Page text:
The Sennheiser HD 650 deliver an excellent and open sound that's great for critical listening. They're comfortable and decently built. Sadly, they're only average as everyday, casual headphones. The open-back design lets noise seep into your audio and leaks a lot. They will be distracting to the people around you, even at moderate volumes.
- Great audio reproduction.
- Above-average soundstage.
- Comfortable and stable design.
- Leaks a lot.
- Poor noise isolation.
The Sennheiser HD 650 are decently designed headphones with large comfortable earcups. They're less tight than the HD 600, which reduces the clamping sensation you feel during long listening sessions. Sadly, this also makes them slightly less stable on your head. They offer no audio control options, and they're also a bit too bulky and may require a bag to carry them around.
The Sennheiser HD650 have the same design as the HD 600 with a few minor differences. They have a two-tone, dark gray and black color scheme with a glossy coating. The large open ear cups have a suede-like finish on the padding that gives these headphones a premium appeal. They do not look as eye-catching as the HD 600 because of their slightly bland color scheme, but the style will work for some.
The Sennheiser HD 650 are slightly more comfortable than the HD 600. Like the previous model, these headphones have large ear cups that fully encompass most ears. They are also covered in a suede-like fabric that feels good on the skin and adds to their overall comfort level. The headband design is better than the HD 600, it's not as tight, and it's better padded.
The Sennheiser HD650 are a little less stable than the HD 600 because they have less tension in the headband. They stay in place during casual listening sessions and are stable enough for some low-intensity, physical activity. However, they are not designed for sports, and the slightly looser headband may cause them to fall off your head if used while running. The detachable cable will also pull the headphones of your head before it disconnects from the ear cups, which is slightly disappointing.
These headphones are not designed to be very portable. They're large and bulky and do not fold into a smaller format for transport or easy storage. They also don't offer a dedicated case or pouch to carry the headphones in, which is slightly disappointing. Although the box they come in could be a substitute for a case, it's too big and impractical for regular use.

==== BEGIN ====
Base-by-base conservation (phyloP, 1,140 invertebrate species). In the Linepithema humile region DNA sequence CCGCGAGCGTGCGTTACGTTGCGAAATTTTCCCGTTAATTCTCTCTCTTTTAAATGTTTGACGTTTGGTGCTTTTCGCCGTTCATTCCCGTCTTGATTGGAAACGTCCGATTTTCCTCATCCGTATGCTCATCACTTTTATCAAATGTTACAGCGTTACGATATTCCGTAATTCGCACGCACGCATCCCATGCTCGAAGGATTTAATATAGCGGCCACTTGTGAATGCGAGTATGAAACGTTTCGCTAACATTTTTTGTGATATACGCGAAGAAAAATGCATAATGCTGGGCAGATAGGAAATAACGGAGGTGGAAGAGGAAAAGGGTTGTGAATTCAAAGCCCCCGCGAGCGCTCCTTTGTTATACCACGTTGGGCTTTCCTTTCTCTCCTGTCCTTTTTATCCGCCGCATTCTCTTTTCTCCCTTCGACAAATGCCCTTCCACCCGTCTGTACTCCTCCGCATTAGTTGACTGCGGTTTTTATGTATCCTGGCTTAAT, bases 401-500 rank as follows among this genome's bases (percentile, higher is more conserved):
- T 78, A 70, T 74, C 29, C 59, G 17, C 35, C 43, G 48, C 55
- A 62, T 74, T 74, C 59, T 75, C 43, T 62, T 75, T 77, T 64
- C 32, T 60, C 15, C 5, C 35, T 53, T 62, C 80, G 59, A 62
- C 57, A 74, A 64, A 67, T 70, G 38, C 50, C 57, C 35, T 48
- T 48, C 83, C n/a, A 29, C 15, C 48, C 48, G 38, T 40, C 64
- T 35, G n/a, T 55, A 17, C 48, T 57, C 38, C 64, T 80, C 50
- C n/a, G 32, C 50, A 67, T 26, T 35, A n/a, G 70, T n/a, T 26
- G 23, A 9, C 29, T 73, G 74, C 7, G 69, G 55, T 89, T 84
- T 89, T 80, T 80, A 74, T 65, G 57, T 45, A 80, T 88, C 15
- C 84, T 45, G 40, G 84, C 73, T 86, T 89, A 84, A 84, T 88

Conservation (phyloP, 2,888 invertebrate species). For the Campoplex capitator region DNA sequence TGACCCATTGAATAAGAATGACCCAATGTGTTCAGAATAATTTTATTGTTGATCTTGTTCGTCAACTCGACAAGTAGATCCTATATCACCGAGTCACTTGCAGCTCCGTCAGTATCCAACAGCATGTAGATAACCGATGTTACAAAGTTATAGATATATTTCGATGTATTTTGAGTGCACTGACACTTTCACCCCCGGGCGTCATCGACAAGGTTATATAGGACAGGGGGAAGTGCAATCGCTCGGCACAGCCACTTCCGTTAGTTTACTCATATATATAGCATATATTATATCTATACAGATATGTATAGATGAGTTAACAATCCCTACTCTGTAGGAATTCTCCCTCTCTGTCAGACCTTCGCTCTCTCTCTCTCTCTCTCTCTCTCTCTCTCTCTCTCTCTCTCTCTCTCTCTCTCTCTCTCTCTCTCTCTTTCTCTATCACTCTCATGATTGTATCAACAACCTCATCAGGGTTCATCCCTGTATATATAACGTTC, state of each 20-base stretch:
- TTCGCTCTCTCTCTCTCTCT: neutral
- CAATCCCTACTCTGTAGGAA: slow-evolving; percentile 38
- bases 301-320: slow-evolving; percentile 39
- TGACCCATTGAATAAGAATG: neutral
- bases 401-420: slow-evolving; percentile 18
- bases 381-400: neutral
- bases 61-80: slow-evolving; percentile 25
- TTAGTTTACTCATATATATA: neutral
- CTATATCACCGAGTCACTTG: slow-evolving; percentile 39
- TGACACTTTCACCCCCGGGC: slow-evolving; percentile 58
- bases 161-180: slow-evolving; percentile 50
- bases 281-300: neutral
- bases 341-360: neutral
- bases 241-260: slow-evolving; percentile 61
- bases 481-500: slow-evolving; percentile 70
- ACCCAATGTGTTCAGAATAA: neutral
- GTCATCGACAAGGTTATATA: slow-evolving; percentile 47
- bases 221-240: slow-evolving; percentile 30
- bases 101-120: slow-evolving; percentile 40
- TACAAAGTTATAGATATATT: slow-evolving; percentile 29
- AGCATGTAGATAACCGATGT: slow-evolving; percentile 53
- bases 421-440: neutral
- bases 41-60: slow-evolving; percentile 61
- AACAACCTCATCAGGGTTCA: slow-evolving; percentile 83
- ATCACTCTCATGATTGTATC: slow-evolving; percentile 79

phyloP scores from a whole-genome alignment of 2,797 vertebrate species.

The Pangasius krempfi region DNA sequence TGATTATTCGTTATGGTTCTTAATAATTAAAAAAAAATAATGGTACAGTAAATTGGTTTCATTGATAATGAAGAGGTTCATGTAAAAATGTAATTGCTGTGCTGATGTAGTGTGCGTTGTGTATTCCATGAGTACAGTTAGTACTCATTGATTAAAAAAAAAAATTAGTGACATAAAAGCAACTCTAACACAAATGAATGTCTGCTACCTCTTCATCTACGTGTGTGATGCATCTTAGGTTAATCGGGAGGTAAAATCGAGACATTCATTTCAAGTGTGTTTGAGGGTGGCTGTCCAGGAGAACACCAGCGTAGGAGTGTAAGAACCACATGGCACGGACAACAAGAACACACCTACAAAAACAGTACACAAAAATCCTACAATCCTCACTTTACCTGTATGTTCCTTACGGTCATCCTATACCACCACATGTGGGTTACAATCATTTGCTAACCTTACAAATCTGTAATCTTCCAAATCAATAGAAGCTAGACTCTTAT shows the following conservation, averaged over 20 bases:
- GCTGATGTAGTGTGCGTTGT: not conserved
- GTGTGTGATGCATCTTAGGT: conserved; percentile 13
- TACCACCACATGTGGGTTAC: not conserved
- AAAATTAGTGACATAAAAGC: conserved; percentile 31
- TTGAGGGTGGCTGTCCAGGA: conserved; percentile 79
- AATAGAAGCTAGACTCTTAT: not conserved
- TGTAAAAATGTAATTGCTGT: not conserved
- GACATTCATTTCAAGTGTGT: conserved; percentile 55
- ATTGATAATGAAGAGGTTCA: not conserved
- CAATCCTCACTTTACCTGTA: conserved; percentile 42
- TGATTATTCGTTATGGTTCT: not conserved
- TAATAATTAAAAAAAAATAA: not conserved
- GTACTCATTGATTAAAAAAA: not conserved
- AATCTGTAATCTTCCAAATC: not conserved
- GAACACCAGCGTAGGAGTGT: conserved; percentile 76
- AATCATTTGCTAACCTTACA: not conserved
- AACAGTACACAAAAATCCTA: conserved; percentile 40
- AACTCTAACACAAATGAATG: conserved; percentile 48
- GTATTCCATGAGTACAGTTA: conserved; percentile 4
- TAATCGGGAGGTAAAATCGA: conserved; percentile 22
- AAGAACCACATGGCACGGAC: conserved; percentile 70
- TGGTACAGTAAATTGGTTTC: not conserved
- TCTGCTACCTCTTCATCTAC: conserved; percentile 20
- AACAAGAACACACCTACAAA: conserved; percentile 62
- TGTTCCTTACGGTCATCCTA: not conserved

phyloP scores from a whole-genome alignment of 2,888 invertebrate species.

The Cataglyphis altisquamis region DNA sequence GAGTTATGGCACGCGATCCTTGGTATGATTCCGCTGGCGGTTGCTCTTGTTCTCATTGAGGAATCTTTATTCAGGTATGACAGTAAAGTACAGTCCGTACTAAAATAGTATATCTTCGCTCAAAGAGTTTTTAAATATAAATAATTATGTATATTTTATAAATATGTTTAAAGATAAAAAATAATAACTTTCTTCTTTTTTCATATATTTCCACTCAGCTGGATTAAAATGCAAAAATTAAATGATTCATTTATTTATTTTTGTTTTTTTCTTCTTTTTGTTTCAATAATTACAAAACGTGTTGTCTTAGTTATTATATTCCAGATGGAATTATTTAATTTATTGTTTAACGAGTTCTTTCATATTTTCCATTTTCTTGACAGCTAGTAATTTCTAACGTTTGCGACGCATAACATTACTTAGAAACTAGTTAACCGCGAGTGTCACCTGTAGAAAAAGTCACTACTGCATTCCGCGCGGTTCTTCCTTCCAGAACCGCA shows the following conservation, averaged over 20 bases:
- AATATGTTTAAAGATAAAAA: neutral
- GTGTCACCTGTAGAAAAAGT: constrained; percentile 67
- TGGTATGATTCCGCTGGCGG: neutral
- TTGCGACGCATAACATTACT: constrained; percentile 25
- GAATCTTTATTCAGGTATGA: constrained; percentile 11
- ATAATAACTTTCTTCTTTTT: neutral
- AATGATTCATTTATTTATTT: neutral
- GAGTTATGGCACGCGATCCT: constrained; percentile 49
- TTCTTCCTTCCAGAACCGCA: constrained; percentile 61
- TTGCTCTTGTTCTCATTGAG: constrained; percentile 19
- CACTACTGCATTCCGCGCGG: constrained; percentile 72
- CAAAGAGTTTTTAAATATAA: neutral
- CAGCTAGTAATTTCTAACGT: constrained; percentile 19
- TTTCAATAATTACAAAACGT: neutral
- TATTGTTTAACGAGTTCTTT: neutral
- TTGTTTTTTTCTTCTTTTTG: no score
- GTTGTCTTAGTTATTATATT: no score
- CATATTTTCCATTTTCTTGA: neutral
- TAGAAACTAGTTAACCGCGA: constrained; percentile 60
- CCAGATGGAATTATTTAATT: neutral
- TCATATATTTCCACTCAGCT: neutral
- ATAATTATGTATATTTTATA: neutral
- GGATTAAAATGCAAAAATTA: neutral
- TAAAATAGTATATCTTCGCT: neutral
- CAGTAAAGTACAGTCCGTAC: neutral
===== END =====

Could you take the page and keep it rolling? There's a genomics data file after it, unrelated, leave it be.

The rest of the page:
The Sennheiser HD 650 are a very good sounding pair of open-back headphones. They have a very good Bass, a good Mid Range and a very good Treble. They also have a good Soundstage and perform consistently across multiple users due to their open-back design. However, they tend to sound a little muddy in the low-mid region and they lack a little bit of sub-bass. Compared to the HD 600, the Sennheiser HD650 has a bit more sub-bass and sounds slightly veiled in the Treble.
Very good bass range performance. LFE is at 40Hz, which is good, but low-bass that is responsible for thump and rumble, is lacking by 4dB. High-bass is over our target by more than 2dB, adding a bit of boominess to the sound.
Great mid range performance for the Sennheiser HD 650. The entire range is nearly flat, but over our target by 2.5 dB, making the mid-range of these headphones slightly dominant.
Excellent treble range performance. Low-treble and mid-treble are flat and consistent, but with a 5dB tilt favoring lower frequencies. This results in a treble that lacks a bit of presence and brilliance.
Above average consistency. Due to the open-back and ear pad design, the Sennheiser HD650 has near perfect consistency in delivering its bass. However, they are prone to inconsistency in the treble range, depending on the positioning and ear shape.
Very good soundstage. Due to the open-back design and ear cup size, the Sennheiser HD 650 has an open and spacious soundstage, however, their soundstage will most likely be perceived as located inside the head.
Above average imaging. Phase error is minimal, especially in the treble range. However, the drivers of our test unit showed 1.6dB of mismatch in amplitude, and 26 degrees of mismatch in phase. This would have a subtle but noticeable effect on the imaging of these headphones.
Very good harmonic distortion performance. The overall amount of harmonic distortion in the mid and treble ranges are very low, regardless of the volume. However, THD in the bass range is slightly elevated and is affected an increase in volume.
The open-back design of the Sennheiser HD 650 encourages leakage to improve sound quality. However, this means they leak a lot and will disturb the people around you at moderate volumes, even on a bus. They also won't block any ambient noise from seeping into your audio and won't fare well in loud environments or on a noisy commute.
Poor isolation. These headphones don't isolate any sound below 2KHz. Above 2KHz, they perform poorly, failing to deliver more than 10dB of overall attenuation in the Treble Range.
Poor leakage. These open headphones leak a lot of sound throughout a broad range of frequencies. The leakage starts to become noticeable around 300Hz and remains so up to 20KHz.
- 100% SpNR
No active features.
No compatible app.
In the box
- Sennheiser HD 650 Headphones
- 1/8" to 1/4" Adapter
- Audio cable